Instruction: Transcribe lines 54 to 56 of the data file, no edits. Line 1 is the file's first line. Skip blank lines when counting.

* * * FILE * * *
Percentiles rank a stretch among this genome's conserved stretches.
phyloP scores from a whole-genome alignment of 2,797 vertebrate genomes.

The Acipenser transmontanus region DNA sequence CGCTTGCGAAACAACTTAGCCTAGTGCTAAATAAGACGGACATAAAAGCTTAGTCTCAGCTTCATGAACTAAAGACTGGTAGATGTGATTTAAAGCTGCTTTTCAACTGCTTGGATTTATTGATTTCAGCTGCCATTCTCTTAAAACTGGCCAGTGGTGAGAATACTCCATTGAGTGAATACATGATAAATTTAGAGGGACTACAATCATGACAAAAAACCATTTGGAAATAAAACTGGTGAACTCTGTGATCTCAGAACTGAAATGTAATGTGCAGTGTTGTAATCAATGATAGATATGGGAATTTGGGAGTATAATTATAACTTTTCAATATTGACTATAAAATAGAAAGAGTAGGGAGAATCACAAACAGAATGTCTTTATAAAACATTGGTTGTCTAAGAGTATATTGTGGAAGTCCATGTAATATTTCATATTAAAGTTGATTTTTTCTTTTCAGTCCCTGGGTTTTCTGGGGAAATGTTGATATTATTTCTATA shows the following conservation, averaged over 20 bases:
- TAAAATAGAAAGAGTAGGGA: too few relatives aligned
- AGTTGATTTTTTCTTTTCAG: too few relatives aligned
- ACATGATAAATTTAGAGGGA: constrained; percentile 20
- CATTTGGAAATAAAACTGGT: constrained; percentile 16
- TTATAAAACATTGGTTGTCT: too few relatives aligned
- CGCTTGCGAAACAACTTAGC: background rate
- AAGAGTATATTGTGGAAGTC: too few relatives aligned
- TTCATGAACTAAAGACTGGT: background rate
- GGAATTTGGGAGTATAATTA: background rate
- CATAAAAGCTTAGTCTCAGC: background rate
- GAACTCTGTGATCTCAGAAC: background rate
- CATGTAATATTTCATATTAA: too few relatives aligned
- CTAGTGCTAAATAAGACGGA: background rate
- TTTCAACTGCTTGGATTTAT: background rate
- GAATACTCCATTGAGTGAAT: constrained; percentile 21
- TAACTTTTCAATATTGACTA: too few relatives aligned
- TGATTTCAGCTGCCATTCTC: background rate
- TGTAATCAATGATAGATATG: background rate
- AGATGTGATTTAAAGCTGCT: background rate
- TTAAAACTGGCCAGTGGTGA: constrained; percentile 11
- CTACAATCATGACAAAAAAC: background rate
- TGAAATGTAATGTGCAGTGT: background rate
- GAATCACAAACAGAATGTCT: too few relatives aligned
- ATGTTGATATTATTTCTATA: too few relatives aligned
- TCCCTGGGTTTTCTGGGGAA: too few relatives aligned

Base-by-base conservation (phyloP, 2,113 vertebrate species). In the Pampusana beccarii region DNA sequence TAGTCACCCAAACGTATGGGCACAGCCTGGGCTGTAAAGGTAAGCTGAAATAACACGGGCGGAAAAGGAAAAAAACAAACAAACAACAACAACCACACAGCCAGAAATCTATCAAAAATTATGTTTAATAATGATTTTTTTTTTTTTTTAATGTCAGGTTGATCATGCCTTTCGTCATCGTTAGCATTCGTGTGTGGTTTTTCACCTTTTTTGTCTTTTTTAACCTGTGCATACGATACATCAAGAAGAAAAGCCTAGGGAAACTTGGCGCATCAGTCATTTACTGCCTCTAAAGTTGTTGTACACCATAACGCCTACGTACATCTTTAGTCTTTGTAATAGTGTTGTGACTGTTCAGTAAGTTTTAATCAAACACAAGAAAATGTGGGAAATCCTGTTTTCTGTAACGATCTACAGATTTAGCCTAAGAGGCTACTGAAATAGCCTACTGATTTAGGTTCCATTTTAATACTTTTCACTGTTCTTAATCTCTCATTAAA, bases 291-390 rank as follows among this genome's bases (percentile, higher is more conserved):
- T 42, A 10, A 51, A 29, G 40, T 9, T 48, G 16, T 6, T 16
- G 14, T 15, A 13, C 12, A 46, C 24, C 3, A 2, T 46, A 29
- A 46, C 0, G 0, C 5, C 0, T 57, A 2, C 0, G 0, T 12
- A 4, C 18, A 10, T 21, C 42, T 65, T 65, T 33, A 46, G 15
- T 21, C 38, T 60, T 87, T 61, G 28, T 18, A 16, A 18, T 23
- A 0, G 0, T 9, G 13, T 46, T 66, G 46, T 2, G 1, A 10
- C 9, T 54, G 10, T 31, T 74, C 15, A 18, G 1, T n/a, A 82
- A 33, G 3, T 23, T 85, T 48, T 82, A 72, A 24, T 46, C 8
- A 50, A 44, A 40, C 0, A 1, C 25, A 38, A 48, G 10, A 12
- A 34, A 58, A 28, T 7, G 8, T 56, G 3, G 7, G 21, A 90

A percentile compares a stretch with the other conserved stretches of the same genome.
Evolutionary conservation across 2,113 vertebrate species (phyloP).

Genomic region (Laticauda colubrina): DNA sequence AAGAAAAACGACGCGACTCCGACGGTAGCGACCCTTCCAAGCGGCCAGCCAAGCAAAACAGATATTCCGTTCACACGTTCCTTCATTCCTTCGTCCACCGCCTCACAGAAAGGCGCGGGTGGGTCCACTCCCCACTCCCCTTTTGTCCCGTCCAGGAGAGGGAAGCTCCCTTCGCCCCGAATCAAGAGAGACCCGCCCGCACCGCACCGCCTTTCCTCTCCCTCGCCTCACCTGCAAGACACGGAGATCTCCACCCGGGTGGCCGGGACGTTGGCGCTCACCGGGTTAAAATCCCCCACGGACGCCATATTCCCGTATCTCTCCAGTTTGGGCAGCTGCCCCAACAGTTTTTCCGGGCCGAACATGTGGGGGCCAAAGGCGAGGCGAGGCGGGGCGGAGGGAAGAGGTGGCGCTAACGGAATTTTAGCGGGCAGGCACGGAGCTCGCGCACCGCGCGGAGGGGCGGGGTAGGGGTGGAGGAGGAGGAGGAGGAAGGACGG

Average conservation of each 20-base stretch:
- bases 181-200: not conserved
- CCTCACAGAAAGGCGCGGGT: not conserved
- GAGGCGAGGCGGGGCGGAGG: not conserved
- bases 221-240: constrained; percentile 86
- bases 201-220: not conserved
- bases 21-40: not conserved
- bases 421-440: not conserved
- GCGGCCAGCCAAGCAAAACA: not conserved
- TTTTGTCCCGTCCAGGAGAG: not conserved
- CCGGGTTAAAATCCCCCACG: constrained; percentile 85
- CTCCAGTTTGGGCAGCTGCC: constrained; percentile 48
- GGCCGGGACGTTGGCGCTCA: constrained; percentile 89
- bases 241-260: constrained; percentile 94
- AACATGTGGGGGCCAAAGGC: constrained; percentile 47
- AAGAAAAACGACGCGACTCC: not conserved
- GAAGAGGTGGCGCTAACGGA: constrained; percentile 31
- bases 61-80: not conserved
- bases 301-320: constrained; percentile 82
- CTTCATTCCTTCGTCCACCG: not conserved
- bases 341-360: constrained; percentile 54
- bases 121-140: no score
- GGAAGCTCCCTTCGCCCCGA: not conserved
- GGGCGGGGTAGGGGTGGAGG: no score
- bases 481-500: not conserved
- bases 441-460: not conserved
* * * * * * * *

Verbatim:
- CTCCAGTTTGGGCAGCTGCC: constrained; percentile 48
- GGCCGGGACGTTGGCGCTCA: constrained; percentile 89
- bases 241-260: constrained; percentile 94